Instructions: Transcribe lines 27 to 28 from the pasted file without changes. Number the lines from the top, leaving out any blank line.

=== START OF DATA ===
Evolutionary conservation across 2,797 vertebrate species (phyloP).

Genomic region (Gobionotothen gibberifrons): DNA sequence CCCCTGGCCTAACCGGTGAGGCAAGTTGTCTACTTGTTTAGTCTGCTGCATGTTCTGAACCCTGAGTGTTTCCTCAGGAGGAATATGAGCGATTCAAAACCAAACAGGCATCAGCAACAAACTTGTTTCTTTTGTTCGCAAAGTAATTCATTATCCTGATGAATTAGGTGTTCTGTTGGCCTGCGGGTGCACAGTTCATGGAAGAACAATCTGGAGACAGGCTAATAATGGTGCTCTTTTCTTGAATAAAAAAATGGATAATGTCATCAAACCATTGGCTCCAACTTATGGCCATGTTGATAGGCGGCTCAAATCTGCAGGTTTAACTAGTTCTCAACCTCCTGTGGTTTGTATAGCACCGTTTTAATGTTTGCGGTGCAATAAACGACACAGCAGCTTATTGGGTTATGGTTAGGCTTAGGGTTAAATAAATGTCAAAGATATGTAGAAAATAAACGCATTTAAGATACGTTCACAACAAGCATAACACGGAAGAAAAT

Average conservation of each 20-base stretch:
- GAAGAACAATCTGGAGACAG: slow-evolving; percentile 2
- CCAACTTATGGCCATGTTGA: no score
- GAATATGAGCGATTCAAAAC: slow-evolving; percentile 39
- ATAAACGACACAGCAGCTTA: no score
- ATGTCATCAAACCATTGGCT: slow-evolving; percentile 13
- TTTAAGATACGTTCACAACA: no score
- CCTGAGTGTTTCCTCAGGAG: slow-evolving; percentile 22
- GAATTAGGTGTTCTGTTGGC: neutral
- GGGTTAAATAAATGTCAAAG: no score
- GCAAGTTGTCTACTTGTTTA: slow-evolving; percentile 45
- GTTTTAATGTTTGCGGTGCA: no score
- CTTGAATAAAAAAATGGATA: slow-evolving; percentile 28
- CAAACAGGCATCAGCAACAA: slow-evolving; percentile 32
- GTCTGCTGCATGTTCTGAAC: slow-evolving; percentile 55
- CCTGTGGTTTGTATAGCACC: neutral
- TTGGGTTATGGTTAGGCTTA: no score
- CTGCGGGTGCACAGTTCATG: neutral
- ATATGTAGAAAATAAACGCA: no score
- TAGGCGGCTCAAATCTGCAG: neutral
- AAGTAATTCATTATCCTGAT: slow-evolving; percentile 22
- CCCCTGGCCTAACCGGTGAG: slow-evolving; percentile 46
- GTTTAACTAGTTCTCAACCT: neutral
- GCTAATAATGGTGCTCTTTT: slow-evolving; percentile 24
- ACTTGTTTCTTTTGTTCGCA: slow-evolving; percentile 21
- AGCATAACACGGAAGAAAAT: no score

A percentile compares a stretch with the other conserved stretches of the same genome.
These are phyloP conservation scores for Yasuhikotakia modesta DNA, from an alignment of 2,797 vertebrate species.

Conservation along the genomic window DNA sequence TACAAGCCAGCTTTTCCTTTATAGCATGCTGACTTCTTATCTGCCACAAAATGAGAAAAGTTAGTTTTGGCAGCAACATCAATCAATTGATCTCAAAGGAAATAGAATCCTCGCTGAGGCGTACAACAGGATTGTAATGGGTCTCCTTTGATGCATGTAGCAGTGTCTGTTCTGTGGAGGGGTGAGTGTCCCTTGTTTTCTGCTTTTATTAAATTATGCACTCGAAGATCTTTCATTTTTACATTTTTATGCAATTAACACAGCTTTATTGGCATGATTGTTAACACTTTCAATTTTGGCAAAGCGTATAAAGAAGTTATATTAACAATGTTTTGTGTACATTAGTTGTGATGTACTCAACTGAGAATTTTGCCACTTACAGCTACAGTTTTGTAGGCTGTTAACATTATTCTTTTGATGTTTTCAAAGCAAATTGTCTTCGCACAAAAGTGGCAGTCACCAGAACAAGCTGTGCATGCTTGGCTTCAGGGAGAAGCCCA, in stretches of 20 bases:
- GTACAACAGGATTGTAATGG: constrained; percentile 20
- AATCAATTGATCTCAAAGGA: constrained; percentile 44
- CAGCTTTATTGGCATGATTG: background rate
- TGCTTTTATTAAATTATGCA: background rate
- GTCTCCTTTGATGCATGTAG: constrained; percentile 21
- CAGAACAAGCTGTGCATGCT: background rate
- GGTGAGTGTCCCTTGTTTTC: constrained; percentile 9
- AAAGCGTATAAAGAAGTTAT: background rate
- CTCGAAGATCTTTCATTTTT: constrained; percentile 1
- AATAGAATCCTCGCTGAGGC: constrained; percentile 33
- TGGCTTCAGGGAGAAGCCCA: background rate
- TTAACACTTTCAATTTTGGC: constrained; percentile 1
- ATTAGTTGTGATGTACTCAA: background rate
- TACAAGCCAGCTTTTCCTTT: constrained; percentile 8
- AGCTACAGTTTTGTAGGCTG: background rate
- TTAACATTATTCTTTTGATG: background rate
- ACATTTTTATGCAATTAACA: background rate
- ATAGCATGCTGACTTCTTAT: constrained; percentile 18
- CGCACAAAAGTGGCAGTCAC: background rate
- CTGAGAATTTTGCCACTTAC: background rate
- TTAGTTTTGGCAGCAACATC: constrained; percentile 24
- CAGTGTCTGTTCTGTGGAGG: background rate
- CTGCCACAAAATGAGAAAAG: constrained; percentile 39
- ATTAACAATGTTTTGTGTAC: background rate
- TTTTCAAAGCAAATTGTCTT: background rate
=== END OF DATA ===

- ACTTGTTTCTTTTGTTCGCA: slow-evolving; percentile 21
- AGCATAACACGGAAGAAAAT: no score